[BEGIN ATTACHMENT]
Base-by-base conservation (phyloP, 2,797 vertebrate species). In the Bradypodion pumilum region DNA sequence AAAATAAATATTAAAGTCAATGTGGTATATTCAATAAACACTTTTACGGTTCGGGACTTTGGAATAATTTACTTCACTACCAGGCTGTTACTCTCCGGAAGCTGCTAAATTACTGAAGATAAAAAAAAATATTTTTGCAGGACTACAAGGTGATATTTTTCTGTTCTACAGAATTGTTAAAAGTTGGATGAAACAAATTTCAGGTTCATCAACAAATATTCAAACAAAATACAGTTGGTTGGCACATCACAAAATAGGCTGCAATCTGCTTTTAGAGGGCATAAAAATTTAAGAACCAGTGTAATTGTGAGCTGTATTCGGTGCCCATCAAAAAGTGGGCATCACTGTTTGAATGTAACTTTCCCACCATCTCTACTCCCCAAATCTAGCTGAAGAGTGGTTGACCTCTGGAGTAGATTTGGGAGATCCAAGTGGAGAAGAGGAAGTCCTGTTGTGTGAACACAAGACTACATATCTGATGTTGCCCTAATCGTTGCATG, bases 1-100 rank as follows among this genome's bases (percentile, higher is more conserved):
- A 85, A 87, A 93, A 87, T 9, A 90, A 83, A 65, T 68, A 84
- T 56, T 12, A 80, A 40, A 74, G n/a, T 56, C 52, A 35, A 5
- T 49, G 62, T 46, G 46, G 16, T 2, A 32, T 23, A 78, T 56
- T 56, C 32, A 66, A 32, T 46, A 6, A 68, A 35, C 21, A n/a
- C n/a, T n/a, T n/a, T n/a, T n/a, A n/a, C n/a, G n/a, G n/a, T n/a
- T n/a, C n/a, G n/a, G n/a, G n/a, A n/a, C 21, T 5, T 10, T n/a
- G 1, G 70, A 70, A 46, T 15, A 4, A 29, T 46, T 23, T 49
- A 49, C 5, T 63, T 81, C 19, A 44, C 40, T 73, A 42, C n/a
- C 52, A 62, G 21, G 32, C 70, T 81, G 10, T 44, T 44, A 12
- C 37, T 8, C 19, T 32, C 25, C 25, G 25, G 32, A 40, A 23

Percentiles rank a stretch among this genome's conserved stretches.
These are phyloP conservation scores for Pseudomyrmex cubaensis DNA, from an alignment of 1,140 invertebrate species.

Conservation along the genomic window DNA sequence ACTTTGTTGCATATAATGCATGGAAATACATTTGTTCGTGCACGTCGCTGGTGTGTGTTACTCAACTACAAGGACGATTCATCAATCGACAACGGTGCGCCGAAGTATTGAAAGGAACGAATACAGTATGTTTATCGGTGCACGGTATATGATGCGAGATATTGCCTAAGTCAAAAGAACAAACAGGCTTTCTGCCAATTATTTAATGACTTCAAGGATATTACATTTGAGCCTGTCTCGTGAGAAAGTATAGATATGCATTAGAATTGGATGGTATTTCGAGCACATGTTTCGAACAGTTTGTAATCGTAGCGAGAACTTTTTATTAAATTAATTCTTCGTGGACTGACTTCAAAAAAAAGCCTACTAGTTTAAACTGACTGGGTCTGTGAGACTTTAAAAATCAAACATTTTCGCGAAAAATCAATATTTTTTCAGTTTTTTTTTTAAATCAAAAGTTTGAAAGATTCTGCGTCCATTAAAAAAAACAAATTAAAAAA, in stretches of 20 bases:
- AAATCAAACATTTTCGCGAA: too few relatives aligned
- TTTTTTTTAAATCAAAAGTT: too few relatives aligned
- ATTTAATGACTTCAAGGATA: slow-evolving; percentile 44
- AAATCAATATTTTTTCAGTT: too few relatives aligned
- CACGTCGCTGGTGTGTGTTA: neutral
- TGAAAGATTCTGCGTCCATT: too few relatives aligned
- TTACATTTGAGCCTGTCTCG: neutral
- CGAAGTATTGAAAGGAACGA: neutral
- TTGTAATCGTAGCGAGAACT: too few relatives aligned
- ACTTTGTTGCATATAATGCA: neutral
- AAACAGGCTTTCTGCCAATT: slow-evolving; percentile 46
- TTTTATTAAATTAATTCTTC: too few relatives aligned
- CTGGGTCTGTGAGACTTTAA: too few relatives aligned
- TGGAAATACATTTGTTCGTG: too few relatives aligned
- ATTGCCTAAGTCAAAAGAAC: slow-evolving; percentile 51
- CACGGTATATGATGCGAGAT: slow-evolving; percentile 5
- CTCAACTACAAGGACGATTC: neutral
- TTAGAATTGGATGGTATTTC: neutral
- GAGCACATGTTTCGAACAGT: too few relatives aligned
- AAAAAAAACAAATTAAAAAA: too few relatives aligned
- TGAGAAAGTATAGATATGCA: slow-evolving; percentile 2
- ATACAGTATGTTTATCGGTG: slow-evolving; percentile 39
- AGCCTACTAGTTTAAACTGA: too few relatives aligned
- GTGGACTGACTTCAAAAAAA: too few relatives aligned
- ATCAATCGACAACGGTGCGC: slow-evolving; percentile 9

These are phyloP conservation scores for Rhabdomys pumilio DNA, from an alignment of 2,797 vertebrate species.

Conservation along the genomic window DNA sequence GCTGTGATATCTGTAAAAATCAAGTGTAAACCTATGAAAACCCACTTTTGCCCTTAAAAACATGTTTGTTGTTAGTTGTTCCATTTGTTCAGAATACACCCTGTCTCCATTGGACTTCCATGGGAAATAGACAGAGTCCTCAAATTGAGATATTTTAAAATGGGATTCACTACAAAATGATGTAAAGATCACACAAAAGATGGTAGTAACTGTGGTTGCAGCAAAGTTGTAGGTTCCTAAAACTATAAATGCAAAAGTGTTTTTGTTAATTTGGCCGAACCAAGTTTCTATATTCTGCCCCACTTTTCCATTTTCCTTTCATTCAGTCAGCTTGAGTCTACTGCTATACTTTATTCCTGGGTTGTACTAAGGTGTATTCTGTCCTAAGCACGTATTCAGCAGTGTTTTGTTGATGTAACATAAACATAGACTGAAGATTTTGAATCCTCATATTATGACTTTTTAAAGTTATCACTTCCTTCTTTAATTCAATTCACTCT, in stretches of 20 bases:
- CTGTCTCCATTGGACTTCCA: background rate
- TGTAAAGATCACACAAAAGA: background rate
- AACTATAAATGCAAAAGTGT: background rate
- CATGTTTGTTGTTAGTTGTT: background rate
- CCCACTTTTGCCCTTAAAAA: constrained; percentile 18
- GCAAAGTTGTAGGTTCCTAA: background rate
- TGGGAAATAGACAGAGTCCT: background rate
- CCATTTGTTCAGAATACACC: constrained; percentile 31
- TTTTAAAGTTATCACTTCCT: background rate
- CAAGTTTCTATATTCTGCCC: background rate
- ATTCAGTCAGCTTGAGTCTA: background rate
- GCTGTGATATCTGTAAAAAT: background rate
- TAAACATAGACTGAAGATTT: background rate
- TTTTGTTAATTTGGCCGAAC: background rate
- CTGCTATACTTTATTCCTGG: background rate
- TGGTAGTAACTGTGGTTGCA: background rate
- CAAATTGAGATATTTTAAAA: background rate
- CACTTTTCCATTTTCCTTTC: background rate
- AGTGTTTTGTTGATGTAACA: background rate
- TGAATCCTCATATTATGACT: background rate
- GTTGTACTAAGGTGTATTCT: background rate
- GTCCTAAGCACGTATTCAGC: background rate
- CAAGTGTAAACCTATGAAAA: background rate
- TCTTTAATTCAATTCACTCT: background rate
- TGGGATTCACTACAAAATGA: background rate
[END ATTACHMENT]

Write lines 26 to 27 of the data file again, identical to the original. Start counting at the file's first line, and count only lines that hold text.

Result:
- TTTTATTAAATTAATTCTTC: too few relatives aligned
- CTGGGTCTGTGAGACTTTAA: too few relatives aligned